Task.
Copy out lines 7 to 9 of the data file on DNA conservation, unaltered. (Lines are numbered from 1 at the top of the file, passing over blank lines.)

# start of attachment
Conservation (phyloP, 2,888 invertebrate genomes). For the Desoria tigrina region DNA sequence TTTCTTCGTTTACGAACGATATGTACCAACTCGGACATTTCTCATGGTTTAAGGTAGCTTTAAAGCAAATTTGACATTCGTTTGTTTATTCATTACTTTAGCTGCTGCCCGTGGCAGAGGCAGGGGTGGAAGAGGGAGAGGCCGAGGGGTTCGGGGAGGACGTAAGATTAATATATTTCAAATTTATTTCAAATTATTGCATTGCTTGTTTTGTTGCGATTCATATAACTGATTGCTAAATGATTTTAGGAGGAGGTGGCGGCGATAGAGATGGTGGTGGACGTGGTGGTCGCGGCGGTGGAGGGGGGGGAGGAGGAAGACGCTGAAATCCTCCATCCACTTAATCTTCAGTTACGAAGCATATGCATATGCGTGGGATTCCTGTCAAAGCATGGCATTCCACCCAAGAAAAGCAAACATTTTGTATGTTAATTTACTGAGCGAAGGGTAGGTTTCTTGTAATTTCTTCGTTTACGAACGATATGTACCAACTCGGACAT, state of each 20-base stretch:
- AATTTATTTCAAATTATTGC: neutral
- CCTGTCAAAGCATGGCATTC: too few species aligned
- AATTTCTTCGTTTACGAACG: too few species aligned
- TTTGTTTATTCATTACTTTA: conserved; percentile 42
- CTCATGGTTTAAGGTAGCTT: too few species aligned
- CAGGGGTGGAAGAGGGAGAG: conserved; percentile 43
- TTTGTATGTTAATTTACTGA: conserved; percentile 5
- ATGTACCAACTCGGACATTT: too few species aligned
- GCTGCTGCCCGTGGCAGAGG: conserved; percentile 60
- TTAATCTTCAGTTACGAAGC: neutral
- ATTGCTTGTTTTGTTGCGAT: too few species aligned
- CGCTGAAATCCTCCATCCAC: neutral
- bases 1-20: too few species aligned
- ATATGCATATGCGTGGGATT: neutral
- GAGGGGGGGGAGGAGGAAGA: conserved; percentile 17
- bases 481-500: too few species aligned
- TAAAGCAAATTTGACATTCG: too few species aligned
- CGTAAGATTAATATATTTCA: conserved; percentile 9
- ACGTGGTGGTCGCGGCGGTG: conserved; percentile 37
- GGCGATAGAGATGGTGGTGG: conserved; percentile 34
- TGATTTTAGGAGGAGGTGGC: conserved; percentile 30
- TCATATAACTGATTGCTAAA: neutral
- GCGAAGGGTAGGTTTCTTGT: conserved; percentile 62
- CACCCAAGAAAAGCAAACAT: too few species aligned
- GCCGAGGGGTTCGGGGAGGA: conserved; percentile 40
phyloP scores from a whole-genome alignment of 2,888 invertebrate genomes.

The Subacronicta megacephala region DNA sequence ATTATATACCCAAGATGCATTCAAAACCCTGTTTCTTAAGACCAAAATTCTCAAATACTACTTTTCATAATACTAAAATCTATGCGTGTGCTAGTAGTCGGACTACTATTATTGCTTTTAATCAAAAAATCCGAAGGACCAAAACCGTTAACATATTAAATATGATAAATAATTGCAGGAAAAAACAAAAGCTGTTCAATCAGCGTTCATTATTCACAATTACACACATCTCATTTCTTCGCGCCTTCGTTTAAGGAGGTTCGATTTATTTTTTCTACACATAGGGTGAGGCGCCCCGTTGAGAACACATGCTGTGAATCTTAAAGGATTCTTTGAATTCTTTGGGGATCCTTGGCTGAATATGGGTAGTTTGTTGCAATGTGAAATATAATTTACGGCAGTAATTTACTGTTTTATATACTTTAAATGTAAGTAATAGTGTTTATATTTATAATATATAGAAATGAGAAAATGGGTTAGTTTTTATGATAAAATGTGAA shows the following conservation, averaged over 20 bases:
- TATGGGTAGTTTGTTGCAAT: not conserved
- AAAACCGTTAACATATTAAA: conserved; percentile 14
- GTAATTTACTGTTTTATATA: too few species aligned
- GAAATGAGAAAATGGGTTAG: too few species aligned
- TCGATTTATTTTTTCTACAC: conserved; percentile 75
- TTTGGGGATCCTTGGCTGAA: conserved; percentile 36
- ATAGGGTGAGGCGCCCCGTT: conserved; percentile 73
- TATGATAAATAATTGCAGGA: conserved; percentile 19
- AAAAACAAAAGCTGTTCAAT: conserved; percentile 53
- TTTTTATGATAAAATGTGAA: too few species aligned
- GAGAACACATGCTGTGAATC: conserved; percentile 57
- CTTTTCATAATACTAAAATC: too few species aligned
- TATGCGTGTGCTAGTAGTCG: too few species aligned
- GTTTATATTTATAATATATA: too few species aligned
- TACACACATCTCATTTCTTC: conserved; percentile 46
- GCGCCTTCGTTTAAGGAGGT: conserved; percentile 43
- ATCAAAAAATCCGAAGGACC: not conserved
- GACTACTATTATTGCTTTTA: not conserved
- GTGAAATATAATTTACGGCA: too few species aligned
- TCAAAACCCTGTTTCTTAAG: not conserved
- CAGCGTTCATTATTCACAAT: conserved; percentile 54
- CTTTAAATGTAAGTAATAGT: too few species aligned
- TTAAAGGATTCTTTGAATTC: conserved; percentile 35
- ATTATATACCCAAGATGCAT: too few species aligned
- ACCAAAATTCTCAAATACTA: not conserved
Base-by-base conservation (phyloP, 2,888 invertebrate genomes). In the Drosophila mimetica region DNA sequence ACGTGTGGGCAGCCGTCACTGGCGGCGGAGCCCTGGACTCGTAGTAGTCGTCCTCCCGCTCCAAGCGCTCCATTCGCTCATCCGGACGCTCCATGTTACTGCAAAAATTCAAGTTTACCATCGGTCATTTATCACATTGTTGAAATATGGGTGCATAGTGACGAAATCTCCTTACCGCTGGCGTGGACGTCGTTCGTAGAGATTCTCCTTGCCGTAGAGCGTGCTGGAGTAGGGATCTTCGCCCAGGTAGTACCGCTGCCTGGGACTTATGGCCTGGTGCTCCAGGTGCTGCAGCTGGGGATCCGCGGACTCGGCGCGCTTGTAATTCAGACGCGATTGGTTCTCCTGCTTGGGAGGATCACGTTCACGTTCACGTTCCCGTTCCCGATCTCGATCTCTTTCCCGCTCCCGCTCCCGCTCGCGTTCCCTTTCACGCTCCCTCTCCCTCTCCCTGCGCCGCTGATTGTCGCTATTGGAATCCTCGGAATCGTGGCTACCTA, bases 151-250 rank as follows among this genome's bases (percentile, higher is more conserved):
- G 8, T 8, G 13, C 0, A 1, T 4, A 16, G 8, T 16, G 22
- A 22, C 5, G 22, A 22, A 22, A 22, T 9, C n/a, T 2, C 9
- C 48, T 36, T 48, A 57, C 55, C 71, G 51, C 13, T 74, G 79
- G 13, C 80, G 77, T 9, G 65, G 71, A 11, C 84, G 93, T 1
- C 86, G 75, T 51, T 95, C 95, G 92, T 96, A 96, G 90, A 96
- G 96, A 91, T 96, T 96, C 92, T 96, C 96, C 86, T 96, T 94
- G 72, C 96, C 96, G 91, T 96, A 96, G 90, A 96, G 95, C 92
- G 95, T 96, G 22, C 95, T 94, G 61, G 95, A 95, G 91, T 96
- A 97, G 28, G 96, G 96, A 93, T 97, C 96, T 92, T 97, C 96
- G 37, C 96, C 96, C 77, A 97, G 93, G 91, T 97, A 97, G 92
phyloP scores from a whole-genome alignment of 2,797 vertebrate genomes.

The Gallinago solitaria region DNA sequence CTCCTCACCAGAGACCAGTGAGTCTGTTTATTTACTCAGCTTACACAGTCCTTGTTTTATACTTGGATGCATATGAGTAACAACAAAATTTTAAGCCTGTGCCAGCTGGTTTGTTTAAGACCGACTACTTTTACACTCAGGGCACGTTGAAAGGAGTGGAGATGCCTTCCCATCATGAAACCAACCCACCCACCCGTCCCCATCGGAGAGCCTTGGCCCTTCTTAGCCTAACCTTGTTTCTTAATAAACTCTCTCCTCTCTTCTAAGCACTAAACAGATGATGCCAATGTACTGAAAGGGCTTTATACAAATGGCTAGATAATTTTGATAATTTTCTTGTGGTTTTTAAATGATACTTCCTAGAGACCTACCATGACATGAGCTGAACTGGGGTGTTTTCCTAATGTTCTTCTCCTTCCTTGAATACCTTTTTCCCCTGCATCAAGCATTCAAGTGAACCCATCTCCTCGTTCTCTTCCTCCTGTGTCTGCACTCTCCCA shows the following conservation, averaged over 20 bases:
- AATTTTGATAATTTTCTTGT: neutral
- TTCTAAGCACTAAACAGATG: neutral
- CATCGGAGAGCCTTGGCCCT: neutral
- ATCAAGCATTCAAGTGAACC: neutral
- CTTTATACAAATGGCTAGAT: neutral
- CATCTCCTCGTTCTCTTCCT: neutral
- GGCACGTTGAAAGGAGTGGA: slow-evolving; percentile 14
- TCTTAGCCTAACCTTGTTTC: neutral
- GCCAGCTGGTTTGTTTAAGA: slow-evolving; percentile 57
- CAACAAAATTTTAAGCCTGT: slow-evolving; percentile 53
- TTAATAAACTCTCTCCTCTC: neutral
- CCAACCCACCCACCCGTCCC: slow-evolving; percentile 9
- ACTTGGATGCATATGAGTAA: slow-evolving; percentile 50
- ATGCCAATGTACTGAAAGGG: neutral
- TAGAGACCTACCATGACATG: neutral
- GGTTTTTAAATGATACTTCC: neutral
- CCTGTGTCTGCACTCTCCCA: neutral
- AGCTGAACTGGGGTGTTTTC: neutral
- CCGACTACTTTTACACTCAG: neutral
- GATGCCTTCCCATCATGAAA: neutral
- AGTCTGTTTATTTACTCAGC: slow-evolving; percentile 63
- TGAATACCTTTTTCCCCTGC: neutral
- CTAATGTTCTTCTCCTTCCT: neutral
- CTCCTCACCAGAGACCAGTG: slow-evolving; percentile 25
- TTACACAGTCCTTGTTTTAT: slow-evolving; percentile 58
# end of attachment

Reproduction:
- CAGGGGTGGAAGAGGGAGAG: conserved; percentile 43
- TTTGTATGTTAATTTACTGA: conserved; percentile 5
- ATGTACCAACTCGGACATTT: too few species aligned